Mount Allison University Campus

Academic Calendar 2020-2021

Table of Contents

Art History

The Department of Fine Arts offers a B.A. with a Major or Minor in Art History. The study of Art History is integral to the study of art and visual culture. With its increasingly interdisciplinary approach, Art History encompasses a broad range of visual, cultural and social studies. An art history background provides valuable insight into history, philosophy and the humanities in general. Course offerings range from an introduction to World Art to more focused examinations of the Nineteenth and Twentieth Centuries, including Canadian Art, Contemporary Art, and Women and Gender in Art. Advanced seminars are also offered on subjects ranging from critical issues in Archival research, Museum and Curatorial Studies, and Art Criticism. Students majoring in Art History are also encouraged to do an Independent Study paper on a specific area of interest. Courses are also offered for credit as Art History courses in Classics, Philosophy, English, History, and Modern Languages and Literatures. The Owens Art Gallery is an invaluable resource for the study of Art History and for the Fine Arts Department. Further resources include Fine Arts field trips and a Visiting Artists' Program.

Museum and Curatorial Studies .  The Department of Fine Arts offers a B.A. Minor in Museum and Curatorial Studies. The Museum and Curatorial Studies Minor offers an interdisciplinary approach to Art History, Commerce, Canadian Studies, and Classics with the resources and professional staff of the Owens Art Gallery, Colville House, the Mount Allison Libraries and Archives, and the Visiting Artists and Curators program. Course offerings include: arts and culture management; museum education and community engagement; curating and critical writing; the close study of collections and issues around collecting, including the repatriation of Indigenous objects; the archives; and the critical study of art museums and galleries. Students pursuing a Minor in Museum and Curatorial Studies can undertake an experiential learning component in their senior year.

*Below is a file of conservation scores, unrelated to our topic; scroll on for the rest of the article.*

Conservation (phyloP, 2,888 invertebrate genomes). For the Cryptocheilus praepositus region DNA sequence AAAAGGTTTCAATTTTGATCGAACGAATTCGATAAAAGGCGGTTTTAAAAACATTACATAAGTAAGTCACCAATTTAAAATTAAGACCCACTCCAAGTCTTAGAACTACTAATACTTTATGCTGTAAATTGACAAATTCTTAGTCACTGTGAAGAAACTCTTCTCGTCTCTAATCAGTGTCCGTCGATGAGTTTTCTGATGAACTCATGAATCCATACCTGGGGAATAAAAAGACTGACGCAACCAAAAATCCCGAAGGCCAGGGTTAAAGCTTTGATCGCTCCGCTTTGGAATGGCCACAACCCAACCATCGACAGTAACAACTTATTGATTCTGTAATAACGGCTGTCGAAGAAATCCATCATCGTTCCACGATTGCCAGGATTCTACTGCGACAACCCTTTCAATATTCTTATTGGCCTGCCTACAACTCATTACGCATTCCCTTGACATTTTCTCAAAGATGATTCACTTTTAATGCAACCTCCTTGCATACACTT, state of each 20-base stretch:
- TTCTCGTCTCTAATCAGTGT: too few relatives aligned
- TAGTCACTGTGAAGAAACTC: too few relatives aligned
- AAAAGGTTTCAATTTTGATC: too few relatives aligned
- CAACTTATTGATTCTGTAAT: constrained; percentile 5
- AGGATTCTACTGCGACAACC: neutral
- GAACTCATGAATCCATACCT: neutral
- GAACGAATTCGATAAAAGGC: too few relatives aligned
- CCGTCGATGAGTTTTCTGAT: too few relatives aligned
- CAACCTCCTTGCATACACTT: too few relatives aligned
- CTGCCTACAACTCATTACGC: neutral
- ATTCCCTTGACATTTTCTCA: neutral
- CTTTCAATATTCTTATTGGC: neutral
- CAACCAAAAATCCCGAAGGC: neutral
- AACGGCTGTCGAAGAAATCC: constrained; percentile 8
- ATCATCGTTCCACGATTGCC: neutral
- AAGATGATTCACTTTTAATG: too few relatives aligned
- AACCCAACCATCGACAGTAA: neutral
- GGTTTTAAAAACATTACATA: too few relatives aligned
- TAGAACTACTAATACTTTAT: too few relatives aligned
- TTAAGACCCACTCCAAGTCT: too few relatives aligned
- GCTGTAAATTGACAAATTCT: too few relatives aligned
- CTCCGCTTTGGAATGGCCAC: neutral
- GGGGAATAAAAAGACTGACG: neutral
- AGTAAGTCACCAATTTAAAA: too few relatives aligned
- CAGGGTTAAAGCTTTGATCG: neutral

A background in Museum and Curatorial Studies provides a wider understanding of the cultural production of museums and their communities and can lead to professions in curating, museum education, conservation, collections, marketing, or administration in the arts.

Disciplinary B.A. Programs

MINOR in Art History is 24 credits earned as follows:

6from FINH 2101, 2111
18from Art History at the 3/4000 level or from CLAS 3621, 3631, 3701, or 3711, ENGL 3621, FREN 2801, GERM 2701, HIST 4001, PHIL 2401

MAJOR in Art History is 60 credits earned as follows:

6from FINH 2101, 2111
36from Art History at the 3/4000 level or from CLAS 3621, 3631, 3701, or 3711, ENGL 3621, FREN 2801, GERM 2701, HIST 4001, PHIL 2401
18from complementary courses in Arts and Letters and Humanities, chosen in consultation with the Program Advisor

Interdisciplinary B.A. Programs

Minor in Museum and Curatorial Studies is 24 credits earned as follows:

6from FINH 2101, 2111
6from FINH 3041, 3301, 3311
3from FINH 4301, 4311, 4321, 4951
9 from FINH 3031* OR FINH 3071*; FINH 3041*, 3301*, 3311*, 4301*, 4311*, 4321*, 4951* (if not used above); CANA 1011, 3831; CLAS 2501, 2521, 3501, 3511, 3621*, 3631*, 3721*, 3731*, COMM 3271, 4301, HIST 3861

Note:
Students in the BFA, BA Major or Minor in Art History programs completing this Minor must take all 9 credits from non-FINH courses. Excluded courses are indicated with an asterisk.

Note:

The listing of a course in the Calendar is not a guarantee that the course is offered every year.

Note:

Students must obtain a grade of at least C- in all courses used to fulfill prerequisite requirements. Otherwise, written permission of the appropriate Department Head or Program Co-ordinator must be obtained.

ART HISTORY COURSES

Special Topic in Art History

This course either focuses on topics not covered by the current course offerings in a department or program or offers the opportunity to pilot a course that is being considered for inclusion in the regular program. [Note 1: Prerequisite set by Department/Program when the topic and level are announced. Note 2: When a Department or Program intends to offer a course under this designation, it must submit course information, normally at least three months in advance, to the Dean. Note 3: Students may register for FINH 1991 more than once, provided the subject matter differs.] (Format: Variable)